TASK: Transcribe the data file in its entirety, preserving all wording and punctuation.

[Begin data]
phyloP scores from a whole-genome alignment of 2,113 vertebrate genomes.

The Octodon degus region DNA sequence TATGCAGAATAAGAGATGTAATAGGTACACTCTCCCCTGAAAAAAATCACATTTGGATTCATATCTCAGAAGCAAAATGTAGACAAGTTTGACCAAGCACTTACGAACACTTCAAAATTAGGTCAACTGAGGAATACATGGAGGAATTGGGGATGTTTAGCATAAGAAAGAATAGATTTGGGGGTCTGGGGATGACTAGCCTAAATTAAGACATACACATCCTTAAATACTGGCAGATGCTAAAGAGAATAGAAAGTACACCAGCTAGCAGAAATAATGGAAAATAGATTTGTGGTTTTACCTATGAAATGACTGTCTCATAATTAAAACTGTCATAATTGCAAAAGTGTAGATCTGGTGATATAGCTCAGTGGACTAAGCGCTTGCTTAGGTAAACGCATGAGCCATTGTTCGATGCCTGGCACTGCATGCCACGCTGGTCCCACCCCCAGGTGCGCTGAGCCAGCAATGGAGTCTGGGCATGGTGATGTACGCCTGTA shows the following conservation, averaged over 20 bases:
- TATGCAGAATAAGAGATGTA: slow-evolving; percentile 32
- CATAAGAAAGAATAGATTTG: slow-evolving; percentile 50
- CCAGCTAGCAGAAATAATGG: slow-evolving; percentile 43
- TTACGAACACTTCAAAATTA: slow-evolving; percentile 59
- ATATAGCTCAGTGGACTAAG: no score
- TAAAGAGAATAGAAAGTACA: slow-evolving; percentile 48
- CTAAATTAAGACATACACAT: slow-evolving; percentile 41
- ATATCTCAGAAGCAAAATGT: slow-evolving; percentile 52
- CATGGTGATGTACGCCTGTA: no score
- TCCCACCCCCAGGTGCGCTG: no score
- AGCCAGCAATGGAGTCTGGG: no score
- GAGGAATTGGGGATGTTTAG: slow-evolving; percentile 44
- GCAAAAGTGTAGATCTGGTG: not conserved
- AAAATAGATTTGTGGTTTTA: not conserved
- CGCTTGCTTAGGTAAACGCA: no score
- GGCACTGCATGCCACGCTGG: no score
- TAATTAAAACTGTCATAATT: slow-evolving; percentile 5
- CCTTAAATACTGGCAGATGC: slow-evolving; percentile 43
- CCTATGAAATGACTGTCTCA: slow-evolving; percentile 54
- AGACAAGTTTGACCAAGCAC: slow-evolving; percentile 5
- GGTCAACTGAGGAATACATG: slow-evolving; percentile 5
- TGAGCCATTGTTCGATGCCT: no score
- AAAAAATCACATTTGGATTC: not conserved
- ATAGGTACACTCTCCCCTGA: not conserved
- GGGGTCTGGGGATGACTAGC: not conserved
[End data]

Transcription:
phyloP scores from a whole-genome alignment of 2,113 vertebrate genomes.

The Octodon degus region DNA sequence TATGCAGAATAAGAGATGTAATAGGTACACTCTCCCCTGAAAAAAATCACATTTGGATTCATATCTCAGAAGCAAAATGTAGACAAGTTTGACCAAGCACTTACGAACACTTCAAAATTAGGTCAACTGAGGAATACATGGAGGAATTGGGGATGTTTAGCATAAGAAAGAATAGATTTGGGGGTCTGGGGATGACTAGCCTAAATTAAGACATACACATCCTTAAATACTGGCAGATGCTAAAGAGAATAGAAAGTACACCAGCTAGCAGAAATAATGGAAAATAGATTTGTGGTTTTACCTATGAAATGACTGTCTCATAATTAAAACTGTCATAATTGCAAAAGTGTAGATCTGGTGATATAGCTCAGTGGACTAAGCGCTTGCTTAGGTAAACGCATGAGCCATTGTTCGATGCCTGGCACTGCATGCCACGCTGGTCCCACCCCCAGGTGCGCTGAGCCAGCAATGGAGTCTGGGCATGGTGATGTACGCCTGTA shows the following conservation, averaged over 20 bases:
- TATGCAGAATAAGAGATGTA: slow-evolving; percentile 32
- CATAAGAAAGAATAGATTTG: slow-evolving; percentile 50
- CCAGCTAGCAGAAATAATGG: slow-evolving; percentile 43
- TTACGAACACTTCAAAATTA: slow-evolving; percentile 59
- ATATAGCTCAGTGGACTAAG: no score
- TAAAGAGAATAGAAAGTACA: slow-evolving; percentile 48
- CTAAATTAAGACATACACAT: slow-evolving; percentile 41
- ATATCTCAGAAGCAAAATGT: slow-evolving; percentile 52
- CATGGTGATGTACGCCTGTA: no score
- TCCCACCCCCAGGTGCGCTG: no score
- AGCCAGCAATGGAGTCTGGG: no score
- GAGGAATTGGGGATGTTTAG: slow-evolving; percentile 44
- GCAAAAGTGTAGATCTGGTG: not conserved
- AAAATAGATTTGTGGTTTTA: not conserved
- CGCTTGCTTAGGTAAACGCA: no score
- GGCACTGCATGCCACGCTGG: no score
- TAATTAAAACTGTCATAATT: slow-evolving; percentile 5
- CCTTAAATACTGGCAGATGC: slow-evolving; percentile 43
- CCTATGAAATGACTGTCTCA: slow-evolving; percentile 54
- AGACAAGTTTGACCAAGCAC: slow-evolving; percentile 5
- GGTCAACTGAGGAATACATG: slow-evolving; percentile 5
- TGAGCCATTGTTCGATGCCT: no score
- AAAAAATCACATTTGGATTC: not conserved
- ATAGGTACACTCTCCCCTGA: not conserved
- GGGGTCTGGGGATGACTAGC: not conserved